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Humorous Solo ActingSerious Solo ActingImpromptu Speaking
StorytellingInformative SpeakingMoments in History
Non-Original SpeakingPersuasive SpeakingInterpretation of Poetry
Interpretation of ProseFarrago

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  • 2020 – Moments in History Time Period: 1990’s

 

 

 

3 Replies to “Categories”

  1. Eye contact should also be appropriate to the piece and character. If the character is shy, reserved, or uncertain; it would be natural for the character to look down or “off in the distance” and not make direct eye contact.

    But there are other ways to convey “shy” with body language: closed shoulders, limbs close to the body, angling the body away from the audience (but keeping the head turned slightly to the audience), angling the head down but have the eyes still looking up toward the audience.

    An effective way to coach Solo Acting is to think about who the character is talking to and where that other person is within the performance space. Choose a place within the performance place for that “other person” to be. That “other person” doesn’t have to be standing where the audience is sitting. He/she could be sitting next to the performer, standing on the opposite side of the room, or even in another location.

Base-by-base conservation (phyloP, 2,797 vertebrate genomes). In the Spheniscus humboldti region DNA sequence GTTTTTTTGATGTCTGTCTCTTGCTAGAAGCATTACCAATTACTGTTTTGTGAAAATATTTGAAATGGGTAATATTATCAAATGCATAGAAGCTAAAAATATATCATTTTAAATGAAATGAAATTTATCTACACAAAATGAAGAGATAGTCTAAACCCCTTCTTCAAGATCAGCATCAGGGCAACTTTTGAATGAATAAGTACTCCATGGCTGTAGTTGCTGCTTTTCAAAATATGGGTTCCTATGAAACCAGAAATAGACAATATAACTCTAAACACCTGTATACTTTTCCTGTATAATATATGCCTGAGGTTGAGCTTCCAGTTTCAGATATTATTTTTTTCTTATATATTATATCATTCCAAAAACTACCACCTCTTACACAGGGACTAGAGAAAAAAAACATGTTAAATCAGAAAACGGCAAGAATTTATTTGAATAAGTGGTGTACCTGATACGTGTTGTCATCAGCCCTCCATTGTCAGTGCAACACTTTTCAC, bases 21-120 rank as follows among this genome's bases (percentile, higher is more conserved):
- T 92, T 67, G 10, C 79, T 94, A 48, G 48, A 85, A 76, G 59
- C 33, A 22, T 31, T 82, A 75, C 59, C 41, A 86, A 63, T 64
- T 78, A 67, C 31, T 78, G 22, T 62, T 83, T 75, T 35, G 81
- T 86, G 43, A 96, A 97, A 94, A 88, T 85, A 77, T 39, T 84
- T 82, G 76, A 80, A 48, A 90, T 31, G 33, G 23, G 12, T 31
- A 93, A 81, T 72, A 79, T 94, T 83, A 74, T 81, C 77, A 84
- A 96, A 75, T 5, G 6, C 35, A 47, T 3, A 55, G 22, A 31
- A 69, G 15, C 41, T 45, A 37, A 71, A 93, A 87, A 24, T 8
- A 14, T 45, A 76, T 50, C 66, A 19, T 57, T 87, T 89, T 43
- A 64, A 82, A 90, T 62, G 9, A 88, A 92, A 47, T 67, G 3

Students should look at the judge, but not ONLY at the judge.

  2. In acting categories, a performer should make appropriate eye contact with everyone in the audience, including the judge. Since usually, the actor is not directly addressing the people in the audience, eye contact means that the audience has contact with the eyes of the performer.

  3. I have a coach asking about eye contact in the Humorous Solo category. They want to know where eye contact can be directed to, and if they can look at the judge. The rules/rubrics do not say that you can or can’t look at the judge in any category. Is there any “unwritten” rule that students should only direct eye contact to other people in the room and not the judge?

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